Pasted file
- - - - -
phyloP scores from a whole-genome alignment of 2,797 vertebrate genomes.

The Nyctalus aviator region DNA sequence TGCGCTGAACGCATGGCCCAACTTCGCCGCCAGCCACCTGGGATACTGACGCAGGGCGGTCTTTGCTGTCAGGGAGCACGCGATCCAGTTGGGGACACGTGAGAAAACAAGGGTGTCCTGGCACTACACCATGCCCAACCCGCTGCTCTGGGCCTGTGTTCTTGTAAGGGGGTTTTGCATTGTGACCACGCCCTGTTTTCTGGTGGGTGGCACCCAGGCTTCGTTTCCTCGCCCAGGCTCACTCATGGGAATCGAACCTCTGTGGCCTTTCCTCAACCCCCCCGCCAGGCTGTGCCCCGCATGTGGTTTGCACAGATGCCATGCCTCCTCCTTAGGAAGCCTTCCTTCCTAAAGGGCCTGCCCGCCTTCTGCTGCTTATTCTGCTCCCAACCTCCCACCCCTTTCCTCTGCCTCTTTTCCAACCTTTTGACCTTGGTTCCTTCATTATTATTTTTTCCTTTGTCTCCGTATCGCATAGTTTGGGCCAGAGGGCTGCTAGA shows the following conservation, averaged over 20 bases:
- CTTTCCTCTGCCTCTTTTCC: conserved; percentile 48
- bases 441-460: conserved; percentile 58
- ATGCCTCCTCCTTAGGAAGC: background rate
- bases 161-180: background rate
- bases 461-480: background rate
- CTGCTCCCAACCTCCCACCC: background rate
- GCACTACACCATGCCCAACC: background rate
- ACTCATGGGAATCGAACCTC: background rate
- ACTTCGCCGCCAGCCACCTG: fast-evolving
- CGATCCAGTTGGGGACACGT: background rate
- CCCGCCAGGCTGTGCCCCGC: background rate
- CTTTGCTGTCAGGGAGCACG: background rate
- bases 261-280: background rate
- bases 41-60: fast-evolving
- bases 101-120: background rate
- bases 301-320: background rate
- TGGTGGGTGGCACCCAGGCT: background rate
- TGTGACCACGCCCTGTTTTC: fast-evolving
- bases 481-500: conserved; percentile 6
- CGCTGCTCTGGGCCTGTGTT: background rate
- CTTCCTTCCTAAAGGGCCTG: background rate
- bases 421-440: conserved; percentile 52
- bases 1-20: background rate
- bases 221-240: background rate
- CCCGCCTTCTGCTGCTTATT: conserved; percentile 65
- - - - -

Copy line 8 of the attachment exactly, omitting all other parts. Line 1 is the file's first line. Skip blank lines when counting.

- CTGCTCCCAACCTCCCACCC: background rate